The latest in the BBC 2 series ‘Rev’ broadcast on Easter Monday was Religious Broadcasting of the most surprising kind.
Monday night’s episode saw the downtrodden sinful vicar in a struggling inner-city parish which the diocese wants to close is put in to a disciplinary process for kissing the Head Teacher of the Church School. Ha! Ha! But it was not the sort of joke that begins ‘have you heard the one about the vicar and school-mistress?’
I lost count of the references to the last week in the life of Jesus – betrayal, jealousy, envy, hand-washing, denial, cross-carrying – all ending up on a green hill not so far away with a view of the City and a surprise appearance of God joining in with a rendition of ‘The Lord of the Dance’. This was a passion play for the 21st Century.
Humour carried the viewer to a place we were not prepared for. Such humour is not the enemy of religion. Confident religion can stand up to innuendo and satire. Humour can expose what is hidden and go to the heart of things.
The laughter and the wry chuckle takes us into what is an exploration of sadness and poignancy. It can carry their burden in a way that enables the viewer to laugh together and then pause quietly over the disturbing wisdom that has been revealed.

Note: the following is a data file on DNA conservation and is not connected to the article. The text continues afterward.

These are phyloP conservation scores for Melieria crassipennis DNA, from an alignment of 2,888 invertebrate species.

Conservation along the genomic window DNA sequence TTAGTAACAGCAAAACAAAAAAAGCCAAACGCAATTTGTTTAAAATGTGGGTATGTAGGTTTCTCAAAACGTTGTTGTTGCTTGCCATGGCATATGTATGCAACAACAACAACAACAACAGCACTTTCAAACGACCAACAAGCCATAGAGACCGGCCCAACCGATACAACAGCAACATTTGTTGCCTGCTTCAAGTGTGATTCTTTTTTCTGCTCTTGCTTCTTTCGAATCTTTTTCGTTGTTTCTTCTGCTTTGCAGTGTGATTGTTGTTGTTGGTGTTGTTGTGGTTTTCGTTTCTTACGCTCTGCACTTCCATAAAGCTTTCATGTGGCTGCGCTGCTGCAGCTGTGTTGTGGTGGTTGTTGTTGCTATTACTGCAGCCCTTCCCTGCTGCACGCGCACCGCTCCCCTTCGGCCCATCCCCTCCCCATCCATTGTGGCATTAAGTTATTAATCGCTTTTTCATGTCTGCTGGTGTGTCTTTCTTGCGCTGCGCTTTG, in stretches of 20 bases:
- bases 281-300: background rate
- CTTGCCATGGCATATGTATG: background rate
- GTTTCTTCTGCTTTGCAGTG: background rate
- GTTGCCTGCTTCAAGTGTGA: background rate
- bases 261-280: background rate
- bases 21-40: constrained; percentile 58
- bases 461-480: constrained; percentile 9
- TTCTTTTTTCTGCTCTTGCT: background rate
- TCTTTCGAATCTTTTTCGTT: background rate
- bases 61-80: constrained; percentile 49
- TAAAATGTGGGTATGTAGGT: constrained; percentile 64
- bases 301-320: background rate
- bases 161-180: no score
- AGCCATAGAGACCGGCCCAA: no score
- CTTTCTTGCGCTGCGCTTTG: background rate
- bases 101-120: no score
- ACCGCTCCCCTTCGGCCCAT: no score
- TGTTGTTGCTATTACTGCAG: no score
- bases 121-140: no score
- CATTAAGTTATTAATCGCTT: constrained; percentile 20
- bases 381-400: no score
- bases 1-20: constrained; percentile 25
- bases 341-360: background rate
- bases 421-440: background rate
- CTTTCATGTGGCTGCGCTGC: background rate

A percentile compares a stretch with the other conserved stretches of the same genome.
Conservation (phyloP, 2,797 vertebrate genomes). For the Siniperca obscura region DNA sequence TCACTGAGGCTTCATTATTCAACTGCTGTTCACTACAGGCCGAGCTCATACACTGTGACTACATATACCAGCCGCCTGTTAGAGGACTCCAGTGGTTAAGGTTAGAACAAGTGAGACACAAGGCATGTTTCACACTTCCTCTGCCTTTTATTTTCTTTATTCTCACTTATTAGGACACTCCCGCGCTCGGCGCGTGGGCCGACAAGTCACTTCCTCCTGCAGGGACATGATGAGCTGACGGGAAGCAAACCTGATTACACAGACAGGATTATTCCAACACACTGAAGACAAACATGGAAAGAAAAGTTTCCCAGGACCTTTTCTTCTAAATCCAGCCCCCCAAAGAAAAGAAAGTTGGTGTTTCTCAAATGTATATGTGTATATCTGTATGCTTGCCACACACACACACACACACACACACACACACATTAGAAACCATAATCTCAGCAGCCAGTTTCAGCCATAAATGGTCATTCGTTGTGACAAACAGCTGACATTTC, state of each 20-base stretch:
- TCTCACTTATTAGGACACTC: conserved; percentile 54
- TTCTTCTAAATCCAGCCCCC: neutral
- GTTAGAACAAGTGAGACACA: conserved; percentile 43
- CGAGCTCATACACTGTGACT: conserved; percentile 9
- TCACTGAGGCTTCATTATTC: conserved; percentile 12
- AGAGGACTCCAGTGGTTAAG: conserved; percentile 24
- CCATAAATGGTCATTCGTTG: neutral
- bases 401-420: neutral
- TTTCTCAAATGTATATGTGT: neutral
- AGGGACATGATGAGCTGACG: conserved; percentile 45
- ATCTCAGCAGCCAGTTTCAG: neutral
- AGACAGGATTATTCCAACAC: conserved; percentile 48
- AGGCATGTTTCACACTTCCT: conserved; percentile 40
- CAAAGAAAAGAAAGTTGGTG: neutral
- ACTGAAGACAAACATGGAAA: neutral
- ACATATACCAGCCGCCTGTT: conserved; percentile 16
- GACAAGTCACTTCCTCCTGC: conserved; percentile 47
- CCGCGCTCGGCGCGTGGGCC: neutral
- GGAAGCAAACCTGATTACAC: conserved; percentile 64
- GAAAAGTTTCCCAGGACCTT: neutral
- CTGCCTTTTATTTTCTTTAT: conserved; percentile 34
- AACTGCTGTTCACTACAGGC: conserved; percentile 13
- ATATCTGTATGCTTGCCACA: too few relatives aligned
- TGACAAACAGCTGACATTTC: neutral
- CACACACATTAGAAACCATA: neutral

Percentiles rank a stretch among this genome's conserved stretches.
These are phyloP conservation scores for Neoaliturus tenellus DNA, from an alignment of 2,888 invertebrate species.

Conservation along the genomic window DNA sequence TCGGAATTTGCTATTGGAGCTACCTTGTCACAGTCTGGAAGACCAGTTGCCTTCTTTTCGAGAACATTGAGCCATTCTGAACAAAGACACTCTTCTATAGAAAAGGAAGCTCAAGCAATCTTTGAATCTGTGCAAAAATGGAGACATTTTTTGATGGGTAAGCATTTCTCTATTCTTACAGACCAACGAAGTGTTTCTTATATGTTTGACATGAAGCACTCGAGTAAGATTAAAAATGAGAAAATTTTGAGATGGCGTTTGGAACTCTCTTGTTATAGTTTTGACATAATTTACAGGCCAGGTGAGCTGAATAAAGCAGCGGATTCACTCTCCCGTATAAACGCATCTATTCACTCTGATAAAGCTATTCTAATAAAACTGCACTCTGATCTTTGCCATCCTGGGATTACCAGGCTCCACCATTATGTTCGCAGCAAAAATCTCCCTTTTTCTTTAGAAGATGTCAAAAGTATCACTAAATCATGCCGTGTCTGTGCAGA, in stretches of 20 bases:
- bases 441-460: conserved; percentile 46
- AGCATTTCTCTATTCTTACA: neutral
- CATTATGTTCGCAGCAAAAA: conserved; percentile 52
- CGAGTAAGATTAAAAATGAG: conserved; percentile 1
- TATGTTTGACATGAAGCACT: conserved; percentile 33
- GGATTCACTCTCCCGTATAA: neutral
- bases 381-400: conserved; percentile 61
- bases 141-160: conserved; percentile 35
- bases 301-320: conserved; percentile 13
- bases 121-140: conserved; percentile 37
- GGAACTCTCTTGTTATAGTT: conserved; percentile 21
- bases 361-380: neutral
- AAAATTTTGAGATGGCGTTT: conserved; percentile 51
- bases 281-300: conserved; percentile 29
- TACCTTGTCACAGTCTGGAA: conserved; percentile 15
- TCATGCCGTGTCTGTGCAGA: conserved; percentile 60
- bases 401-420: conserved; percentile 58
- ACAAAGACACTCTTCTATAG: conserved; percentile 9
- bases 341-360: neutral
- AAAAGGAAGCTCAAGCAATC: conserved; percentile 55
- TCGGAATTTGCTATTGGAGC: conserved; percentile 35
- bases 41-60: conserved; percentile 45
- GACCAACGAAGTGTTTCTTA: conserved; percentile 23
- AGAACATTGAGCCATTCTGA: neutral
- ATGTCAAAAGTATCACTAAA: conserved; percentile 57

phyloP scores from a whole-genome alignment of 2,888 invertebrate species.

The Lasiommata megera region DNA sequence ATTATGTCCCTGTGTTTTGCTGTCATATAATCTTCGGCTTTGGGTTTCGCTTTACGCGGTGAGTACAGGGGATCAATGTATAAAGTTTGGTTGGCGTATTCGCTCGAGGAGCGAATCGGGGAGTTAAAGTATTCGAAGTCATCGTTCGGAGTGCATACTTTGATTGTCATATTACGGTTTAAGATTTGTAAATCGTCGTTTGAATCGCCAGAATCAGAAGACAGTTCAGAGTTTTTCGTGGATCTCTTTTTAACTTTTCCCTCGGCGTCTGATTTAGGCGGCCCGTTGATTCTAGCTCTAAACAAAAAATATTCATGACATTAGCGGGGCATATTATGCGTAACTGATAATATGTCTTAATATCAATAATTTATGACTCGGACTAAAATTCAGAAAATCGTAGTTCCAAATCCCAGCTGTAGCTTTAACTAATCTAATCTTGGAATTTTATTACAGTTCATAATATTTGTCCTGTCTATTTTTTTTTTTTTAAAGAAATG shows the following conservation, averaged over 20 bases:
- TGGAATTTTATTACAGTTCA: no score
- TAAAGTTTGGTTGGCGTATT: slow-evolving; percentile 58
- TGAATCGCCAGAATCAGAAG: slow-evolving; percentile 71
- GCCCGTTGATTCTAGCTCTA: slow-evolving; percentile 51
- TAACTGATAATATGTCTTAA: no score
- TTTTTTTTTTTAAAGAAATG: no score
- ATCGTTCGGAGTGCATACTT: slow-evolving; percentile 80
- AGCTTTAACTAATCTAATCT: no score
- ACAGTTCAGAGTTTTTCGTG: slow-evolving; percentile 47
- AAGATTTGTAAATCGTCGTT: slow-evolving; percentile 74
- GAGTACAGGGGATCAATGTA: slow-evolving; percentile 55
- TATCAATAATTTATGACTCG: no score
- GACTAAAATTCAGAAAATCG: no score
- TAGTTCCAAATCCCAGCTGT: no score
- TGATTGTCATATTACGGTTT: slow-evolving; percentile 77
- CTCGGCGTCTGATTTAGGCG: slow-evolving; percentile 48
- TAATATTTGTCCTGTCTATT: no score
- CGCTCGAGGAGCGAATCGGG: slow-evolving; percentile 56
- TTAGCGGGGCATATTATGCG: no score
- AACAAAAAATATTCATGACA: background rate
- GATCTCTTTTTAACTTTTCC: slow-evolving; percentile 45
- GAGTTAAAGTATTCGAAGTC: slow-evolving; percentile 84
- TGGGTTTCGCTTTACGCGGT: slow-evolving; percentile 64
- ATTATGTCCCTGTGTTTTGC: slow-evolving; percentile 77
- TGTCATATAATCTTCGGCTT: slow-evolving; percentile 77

This was a Christ crucified outside the ‘temple’s’ walls. But this temple was a church building on the fast track to de-consecration so it can be sold for its commercial value. “Judas lives” is the message. God forbid that the Church books do not balance. Or that the Church and its vicar were in a place where it does not wish to be (or want to pay the price).
It will be interesting to see where the story-line now goes – maybe towards a fresh expression of church – or starting it all from scratch?
It also has to be said that without a knowledge of what Jesus experienced in his last days many of the inferences in the episode to that time in his life would have gone unnoticed.
In a society where too often he is seen as no more than an icon of a private club.
Yet in the end does that matter? After all, the elements of Jesus’ last week exist in all our lives and different societies. And it is the unrecognised but active God in the midst of it all who will be our Redeemer with us and for us.